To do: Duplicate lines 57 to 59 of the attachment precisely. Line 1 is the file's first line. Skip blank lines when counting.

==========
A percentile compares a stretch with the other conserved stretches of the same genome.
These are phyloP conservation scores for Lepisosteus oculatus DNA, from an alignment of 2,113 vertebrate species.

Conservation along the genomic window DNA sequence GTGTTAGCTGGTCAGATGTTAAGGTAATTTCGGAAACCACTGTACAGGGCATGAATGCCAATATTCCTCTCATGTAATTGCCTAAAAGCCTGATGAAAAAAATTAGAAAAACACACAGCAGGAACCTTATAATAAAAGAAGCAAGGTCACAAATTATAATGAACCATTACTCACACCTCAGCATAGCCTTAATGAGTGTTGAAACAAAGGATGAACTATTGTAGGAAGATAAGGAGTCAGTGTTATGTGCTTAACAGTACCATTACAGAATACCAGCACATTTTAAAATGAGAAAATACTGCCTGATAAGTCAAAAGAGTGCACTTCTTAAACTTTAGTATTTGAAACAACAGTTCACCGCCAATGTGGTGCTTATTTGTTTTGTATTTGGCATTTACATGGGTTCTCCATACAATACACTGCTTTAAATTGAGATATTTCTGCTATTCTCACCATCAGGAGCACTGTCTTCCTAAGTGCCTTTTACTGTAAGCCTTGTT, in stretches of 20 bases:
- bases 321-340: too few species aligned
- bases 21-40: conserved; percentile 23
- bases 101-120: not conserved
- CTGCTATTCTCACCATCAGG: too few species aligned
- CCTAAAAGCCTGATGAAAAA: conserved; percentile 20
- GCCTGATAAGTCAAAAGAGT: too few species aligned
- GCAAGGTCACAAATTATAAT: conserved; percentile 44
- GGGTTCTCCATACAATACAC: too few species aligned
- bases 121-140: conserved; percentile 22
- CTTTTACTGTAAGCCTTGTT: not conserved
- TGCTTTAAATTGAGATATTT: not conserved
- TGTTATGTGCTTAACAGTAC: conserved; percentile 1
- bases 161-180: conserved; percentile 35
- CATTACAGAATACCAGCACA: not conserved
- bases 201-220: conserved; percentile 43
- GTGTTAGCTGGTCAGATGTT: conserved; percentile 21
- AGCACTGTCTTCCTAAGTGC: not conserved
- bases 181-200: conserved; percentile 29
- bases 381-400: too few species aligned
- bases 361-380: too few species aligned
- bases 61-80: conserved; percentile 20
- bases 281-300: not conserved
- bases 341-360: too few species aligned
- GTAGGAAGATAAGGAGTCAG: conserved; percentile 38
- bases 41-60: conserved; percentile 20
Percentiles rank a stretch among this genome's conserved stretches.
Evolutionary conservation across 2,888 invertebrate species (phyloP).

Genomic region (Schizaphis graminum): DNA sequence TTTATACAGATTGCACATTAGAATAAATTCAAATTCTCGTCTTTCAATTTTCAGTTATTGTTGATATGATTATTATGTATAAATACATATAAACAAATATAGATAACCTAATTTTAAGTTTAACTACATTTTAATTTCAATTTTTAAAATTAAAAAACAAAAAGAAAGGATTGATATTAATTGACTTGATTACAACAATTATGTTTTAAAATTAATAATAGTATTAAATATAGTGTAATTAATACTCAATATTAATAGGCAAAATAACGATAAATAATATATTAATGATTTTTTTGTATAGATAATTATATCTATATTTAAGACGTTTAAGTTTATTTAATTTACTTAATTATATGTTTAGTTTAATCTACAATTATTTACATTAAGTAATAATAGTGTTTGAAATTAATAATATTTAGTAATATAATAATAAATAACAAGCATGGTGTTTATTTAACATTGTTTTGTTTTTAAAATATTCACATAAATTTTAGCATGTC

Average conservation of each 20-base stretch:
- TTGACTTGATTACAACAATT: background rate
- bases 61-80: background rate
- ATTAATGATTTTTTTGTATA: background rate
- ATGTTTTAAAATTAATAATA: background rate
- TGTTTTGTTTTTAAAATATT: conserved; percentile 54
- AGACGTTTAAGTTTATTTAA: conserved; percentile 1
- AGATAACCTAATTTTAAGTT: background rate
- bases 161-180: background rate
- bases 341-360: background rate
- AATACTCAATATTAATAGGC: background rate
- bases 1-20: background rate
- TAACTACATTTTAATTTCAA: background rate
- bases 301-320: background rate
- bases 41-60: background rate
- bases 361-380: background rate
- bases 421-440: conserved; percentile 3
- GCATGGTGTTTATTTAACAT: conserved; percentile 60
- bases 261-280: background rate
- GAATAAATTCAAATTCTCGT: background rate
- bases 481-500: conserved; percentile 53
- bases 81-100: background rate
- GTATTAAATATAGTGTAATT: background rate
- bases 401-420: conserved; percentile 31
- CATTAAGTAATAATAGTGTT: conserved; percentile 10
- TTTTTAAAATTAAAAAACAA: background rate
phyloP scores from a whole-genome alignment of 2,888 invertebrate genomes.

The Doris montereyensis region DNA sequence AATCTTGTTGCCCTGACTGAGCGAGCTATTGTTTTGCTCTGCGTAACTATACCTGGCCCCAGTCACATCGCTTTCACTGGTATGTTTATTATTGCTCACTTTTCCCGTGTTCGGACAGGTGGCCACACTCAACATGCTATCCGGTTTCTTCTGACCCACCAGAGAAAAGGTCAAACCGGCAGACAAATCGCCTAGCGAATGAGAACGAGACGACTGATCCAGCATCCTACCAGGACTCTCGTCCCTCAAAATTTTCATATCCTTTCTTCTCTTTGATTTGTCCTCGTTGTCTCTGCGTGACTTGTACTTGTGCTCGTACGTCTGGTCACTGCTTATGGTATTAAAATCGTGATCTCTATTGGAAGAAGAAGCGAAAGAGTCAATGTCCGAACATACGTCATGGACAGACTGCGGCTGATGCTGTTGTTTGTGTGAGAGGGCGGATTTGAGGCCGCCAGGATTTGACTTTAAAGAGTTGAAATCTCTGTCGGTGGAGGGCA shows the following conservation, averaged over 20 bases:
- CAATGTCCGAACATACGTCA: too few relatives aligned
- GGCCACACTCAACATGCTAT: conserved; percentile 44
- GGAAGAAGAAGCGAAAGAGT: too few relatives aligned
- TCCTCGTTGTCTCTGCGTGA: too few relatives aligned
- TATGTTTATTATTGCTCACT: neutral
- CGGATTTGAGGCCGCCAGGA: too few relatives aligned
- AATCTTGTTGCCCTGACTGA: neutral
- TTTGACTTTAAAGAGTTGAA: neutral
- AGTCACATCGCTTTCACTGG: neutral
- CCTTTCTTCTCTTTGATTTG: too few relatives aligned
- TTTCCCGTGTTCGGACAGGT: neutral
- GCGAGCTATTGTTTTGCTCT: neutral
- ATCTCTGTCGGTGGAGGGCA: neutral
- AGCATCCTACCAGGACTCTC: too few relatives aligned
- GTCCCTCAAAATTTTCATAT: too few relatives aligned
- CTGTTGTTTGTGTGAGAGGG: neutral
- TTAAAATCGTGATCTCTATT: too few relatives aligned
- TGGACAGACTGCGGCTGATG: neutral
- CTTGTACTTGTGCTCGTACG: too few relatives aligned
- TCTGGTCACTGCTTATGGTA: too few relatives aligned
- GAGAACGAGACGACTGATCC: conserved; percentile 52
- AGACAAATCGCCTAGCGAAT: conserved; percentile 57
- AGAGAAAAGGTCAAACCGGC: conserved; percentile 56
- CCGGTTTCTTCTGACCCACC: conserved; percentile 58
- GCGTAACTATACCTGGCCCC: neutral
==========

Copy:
- TTTTTAAAATTAAAAAACAA: background rate
phyloP scores from a whole-genome alignment of 2,888 invertebrate genomes.

The Doris montereyensis region DNA sequence AATCTTGTTGCCCTGACTGAGCGAGCTATTGTTTTGCTCTGCGTAACTATACCTGGCCCCAGTCACATCGCTTTCACTGGTATGTTTATTATTGCTCACTTTTCCCGTGTTCGGACAGGTGGCCACACTCAACATGCTATCCGGTTTCTTCTGACCCACCAGAGAAAAGGTCAAACCGGCAGACAAATCGCCTAGCGAATGAGAACGAGACGACTGATCCAGCATCCTACCAGGACTCTCGTCCCTCAAAATTTTCATATCCTTTCTTCTCTTTGATTTGTCCTCGTTGTCTCTGCGTGACTTGTACTTGTGCTCGTACGTCTGGTCACTGCTTATGGTATTAAAATCGTGATCTCTATTGGAAGAAGAAGCGAAAGAGTCAATGTCCGAACATACGTCATGGACAGACTGCGGCTGATGCTGTTGTTTGTGTGAGAGGGCGGATTTGAGGCCGCCAGGATTTGACTTTAAAGAGTTGAAATCTCTGTCGGTGGAGGGCA shows the following conservation, averaged over 20 bases: